Using a metal ruler (as a template) and a fettling knife, cut strips of clay to make up the interior wall. Being careful not to bend or fold the strips, score and slip the bottom and sides of the wall and firmly attach them to the form. Reinforce the connections with a thin coil (figure 3). Cover the form and the mold with plastic and let it sit overnight so the moisture evens out. The next day, the form and interior wall should be approaching the leather-hard stage. Determine the location of the outer wall, draw the outline onto the form and trim away any excess clay. Then, shape the outer edge, score and slip each edge in preparation for the final slab (figure 4).
Whenever I decide on a curvilinear form, I typically also decide for the rim area to reflect this and create a rounded edge on the piece. To do this, use a large dowel and a soft rib to shape the flat slab strips around the dowel. Score and slip each side of the rounded clay strips, carefully attach them to the outer wall and then ease the strip over to the interior wall, making a firm connection. Use a pony roller and a small paddle to force these two connections together (figure 5), reinforce each connection with coils, and score the entire surface thoroughly (figure 6). Smooth the surface, first with a metal rib, then a medium hard rubber rib, and finally with a soft rubber rib, until all of the evidence of scoring has disappeared (figure 7). At this point, I cover the form and the bisque mold in plastic and let it sit a second night.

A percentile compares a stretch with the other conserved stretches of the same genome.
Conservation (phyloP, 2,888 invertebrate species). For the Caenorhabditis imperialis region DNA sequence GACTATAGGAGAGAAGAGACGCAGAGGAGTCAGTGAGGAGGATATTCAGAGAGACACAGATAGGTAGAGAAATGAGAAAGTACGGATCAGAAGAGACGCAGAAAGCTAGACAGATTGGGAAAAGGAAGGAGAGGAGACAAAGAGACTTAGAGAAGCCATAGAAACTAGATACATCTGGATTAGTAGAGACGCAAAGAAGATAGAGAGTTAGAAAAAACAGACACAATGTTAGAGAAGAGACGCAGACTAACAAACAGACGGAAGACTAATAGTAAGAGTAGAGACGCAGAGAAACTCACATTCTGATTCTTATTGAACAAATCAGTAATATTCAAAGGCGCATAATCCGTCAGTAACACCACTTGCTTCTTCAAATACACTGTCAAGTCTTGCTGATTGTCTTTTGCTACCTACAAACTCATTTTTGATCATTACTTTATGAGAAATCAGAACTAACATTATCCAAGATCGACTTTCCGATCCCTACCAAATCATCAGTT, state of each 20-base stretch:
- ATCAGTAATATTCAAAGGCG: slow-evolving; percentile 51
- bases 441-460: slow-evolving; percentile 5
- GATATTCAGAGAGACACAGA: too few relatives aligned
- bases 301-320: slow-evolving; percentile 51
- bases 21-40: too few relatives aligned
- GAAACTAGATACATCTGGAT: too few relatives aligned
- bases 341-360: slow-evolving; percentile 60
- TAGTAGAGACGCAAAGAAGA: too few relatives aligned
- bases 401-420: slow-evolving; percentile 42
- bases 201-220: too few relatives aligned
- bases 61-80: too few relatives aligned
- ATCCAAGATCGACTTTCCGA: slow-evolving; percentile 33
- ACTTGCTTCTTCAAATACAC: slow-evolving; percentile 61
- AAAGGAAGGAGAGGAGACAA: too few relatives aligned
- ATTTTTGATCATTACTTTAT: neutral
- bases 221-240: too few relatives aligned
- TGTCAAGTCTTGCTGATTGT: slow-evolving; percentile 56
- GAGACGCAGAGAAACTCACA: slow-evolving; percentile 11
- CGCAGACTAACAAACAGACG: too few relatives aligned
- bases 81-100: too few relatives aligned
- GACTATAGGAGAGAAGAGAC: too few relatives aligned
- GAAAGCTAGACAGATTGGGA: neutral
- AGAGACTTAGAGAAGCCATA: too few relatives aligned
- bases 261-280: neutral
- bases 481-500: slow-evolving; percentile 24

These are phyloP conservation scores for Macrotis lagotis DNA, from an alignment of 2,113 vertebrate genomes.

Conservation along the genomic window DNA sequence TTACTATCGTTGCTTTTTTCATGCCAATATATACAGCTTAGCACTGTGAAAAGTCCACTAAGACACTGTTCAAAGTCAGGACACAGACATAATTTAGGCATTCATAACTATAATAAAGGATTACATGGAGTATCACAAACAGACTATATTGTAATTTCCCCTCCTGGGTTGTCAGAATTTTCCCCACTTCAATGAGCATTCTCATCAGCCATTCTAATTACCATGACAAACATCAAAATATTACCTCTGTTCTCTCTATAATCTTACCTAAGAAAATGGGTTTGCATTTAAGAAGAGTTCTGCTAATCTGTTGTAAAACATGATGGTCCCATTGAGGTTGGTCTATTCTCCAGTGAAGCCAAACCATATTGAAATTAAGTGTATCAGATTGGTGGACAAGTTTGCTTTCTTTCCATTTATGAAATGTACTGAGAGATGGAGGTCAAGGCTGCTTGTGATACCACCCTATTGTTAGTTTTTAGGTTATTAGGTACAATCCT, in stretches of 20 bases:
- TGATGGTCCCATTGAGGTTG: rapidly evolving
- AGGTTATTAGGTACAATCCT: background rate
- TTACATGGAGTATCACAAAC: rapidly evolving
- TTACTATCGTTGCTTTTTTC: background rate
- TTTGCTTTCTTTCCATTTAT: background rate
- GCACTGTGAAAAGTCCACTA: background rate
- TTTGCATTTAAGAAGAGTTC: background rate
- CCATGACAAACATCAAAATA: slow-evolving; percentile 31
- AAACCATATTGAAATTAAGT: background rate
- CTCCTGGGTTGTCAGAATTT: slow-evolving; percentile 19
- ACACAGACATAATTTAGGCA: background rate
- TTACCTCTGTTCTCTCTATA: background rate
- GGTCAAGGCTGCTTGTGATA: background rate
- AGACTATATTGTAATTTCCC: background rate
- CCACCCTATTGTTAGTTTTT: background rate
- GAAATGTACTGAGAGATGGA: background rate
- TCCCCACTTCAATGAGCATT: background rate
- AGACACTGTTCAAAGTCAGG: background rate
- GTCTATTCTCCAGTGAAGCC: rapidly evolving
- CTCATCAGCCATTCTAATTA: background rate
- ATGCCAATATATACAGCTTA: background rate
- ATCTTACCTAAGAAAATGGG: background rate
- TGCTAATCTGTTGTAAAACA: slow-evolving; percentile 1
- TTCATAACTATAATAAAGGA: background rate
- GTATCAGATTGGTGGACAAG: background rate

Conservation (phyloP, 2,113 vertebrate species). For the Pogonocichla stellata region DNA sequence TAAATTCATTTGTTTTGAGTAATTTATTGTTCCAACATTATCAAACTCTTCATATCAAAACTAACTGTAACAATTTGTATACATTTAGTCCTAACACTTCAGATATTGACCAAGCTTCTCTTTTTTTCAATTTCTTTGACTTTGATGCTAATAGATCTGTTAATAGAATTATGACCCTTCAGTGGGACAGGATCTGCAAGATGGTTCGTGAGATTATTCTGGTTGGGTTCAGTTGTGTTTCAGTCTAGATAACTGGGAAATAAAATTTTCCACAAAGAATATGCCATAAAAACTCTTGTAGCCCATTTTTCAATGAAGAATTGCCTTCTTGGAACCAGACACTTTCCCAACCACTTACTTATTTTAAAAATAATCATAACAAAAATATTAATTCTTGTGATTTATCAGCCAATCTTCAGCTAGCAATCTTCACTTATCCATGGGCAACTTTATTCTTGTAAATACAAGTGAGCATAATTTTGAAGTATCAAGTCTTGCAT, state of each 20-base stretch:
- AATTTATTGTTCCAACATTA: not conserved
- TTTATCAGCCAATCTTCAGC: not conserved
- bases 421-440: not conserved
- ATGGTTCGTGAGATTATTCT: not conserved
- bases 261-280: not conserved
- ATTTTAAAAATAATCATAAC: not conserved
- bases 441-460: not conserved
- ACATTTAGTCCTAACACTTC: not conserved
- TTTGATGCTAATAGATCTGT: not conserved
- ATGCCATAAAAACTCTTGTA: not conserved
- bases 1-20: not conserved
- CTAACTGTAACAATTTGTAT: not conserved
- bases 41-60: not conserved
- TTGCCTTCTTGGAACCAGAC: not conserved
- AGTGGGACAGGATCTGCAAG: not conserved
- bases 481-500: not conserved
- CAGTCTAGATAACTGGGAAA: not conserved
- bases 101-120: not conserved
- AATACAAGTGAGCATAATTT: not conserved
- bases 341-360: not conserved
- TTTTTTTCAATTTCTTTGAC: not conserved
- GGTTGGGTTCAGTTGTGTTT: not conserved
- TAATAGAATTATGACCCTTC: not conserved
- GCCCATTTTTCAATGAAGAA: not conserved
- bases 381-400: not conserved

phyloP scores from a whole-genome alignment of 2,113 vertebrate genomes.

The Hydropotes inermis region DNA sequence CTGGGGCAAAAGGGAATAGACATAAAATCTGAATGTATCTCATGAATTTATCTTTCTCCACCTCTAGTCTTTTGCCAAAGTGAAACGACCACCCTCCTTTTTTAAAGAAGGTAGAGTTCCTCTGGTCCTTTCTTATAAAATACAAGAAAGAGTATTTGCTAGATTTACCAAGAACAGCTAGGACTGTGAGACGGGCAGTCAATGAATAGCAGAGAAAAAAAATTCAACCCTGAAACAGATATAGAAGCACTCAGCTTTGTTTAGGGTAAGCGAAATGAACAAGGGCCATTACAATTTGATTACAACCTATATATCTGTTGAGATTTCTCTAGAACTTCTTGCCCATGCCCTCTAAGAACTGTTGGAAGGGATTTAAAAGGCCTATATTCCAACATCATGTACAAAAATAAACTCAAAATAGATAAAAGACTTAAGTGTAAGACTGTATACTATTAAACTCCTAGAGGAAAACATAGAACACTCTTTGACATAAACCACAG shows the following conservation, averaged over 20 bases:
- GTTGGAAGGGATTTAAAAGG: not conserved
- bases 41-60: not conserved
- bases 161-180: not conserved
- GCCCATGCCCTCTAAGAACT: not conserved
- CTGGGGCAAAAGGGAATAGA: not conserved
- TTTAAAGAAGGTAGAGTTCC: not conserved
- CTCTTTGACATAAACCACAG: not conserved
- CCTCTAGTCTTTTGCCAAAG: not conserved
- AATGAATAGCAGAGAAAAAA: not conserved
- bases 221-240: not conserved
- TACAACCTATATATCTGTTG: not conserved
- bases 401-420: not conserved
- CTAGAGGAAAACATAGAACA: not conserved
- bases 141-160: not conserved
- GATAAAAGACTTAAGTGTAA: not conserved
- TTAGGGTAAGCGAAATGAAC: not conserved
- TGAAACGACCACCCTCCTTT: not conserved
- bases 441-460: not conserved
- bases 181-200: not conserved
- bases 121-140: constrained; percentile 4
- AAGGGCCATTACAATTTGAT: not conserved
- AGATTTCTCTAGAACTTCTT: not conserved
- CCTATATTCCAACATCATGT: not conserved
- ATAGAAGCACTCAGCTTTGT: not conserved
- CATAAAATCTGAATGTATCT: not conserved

Working on the Underside
Taking the leather-hard form out of the mold and flipping it upside down onto foam, I am now ready to finish the bottom of the piece (figure 8). I first refine the texture left behind by the cotton sheet with a soft rubber rib to ensure its smoothness. Note: Canvas leaves a very particular texture that requires more pressure to smooth out and pushing too hard during this stage can distort the form. The residual canvas texture has an unintentional effect to the glazed surface A cotton sheet leaves a less pronounced texture that’s easier to remove with a rib.
I use a needle tool to poke a hole into the hollow section. After all the compression due to ribbing, rolling, paddling and shrinkage, you’ll undoubtedly hear a hiss as this releases pressure built up inside the form.
There are many different types of feet to experiment with when working with slabs. I use four understated feet made from small clay lugs that elevate the entire piece off the table, allowing me to glaze the entire form. The only unglazed part of this piece will be the four places where it sits on the kiln shelf.